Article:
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Abstract

Purpose: Clinical education is an essential part of physical therapy education. Clinicians who provide student clinical training have the primary responsibility of patient care and meeting their job demands including meeting productivity standards. Adding a student to the mix is often perceived as negatively impacting productivity. The purpose of this study is to examine the impact on clinician productivity in direct patient care while hosting a student for a clinical experience. This study (a) investigates differences seen when hosting a DPT student or a PTA student; (b) compares differences seen influenced by which curricular stage the student is in for the clinical experience; and (c) investigates the impact on productivity while hosting a student across various clinic settings. Method: Clinical instructors for DPT and PTA students from three academic institutions were asked to participate while hosting one of the institution’s students. Information was taken on daily hours worked, number of patients seen, and units billed for the week before the student arrived and during the student’s full-time clinical experience. Data collected was analyzed for changes over time and for comparison of baseline data to collective (net) averages for all weeks in which the student was present. Sub-analysis was done on curricular timing of the rotations (initial, intermediate, or final), types of settings (inpatient, outpatient or other), and types of students. Results: While there were several significant changes over time in the components assessed, there were no significant differences when comparing baseline productivity components to the collective weekly averages. Conclusion: It appears that hosting students during full-time clinical experiences does not affect the overall productivity. There is generally the predictable drop initially that recovers to baseline around week 4 while either maintaining or increasing productivity during the remaining weeks to produce a net neutral or positive impact. This study works to ultimately disprove the common belief that clinician productivity is negatively impacted while hosting a student during a clinical experience.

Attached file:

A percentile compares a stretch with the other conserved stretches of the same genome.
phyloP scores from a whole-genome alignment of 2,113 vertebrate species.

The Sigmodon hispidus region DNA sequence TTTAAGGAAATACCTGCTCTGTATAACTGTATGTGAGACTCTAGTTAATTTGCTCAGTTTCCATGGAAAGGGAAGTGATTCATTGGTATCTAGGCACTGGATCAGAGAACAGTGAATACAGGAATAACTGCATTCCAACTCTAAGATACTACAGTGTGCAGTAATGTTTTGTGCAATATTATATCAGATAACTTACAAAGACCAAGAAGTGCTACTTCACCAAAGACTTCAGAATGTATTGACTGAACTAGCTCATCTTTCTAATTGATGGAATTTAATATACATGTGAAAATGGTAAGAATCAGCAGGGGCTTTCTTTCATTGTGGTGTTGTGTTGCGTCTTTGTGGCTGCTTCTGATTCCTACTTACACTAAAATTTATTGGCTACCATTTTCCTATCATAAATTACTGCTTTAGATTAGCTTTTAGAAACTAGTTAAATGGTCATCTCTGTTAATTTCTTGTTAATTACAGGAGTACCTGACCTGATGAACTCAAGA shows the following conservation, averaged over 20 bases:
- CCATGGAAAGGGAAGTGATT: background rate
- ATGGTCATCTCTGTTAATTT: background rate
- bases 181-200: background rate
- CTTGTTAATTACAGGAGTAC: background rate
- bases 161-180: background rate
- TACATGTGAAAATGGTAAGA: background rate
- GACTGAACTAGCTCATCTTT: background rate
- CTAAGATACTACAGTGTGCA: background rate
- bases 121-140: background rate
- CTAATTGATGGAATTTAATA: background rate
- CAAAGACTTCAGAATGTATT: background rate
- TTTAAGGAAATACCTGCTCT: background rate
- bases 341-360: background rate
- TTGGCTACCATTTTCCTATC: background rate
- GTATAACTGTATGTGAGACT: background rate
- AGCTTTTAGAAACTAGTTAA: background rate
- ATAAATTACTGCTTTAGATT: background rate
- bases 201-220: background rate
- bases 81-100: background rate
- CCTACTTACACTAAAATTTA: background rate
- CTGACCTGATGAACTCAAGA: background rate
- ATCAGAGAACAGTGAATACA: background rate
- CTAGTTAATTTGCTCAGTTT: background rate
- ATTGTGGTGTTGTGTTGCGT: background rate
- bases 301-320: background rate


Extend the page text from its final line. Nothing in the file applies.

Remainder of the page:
Author Bio(s)

Jamie Dehan, PT, PhD, is an Associate Professor at the University of Saint Mary in Leavenworth, KS. She also serves as the Stefani Doctor of Physical Therapy Program Director and former Director of Clinical Education. She is a licensed physical therapist in the states of Kansas and Missouri.

Michele Avery, PTA, MS, is a tenured faculty member and serves as the Program Director and Academic Coordinate of Clinical Education for the Physical Therapist Assistant Program at Kansas City Kansas Community College, Kansas City, KS. She is a licensed physical therapist assistant in the states of Kansas and Missouri.

Trevor Elmer, PT, was a student in the Doctor of Physical Therapy Program at the University of Kansas Medical Center in Kansas City, KS. He now works as a licensed physical therapist in an outpatient clinic in Colorado.

Yvonne Colgrove, PT, PhD, is an Associate Clinical Professor at the University of Kansas Medical Center in Kansas City, KS. She serves as the Director of Clinical Education in the Doctor of Physical Therapy Program. She is a founding member of the LEARN-PT Lab.

Acknowledgements

Thank you to all the clinical instructors and students that participated in this study.

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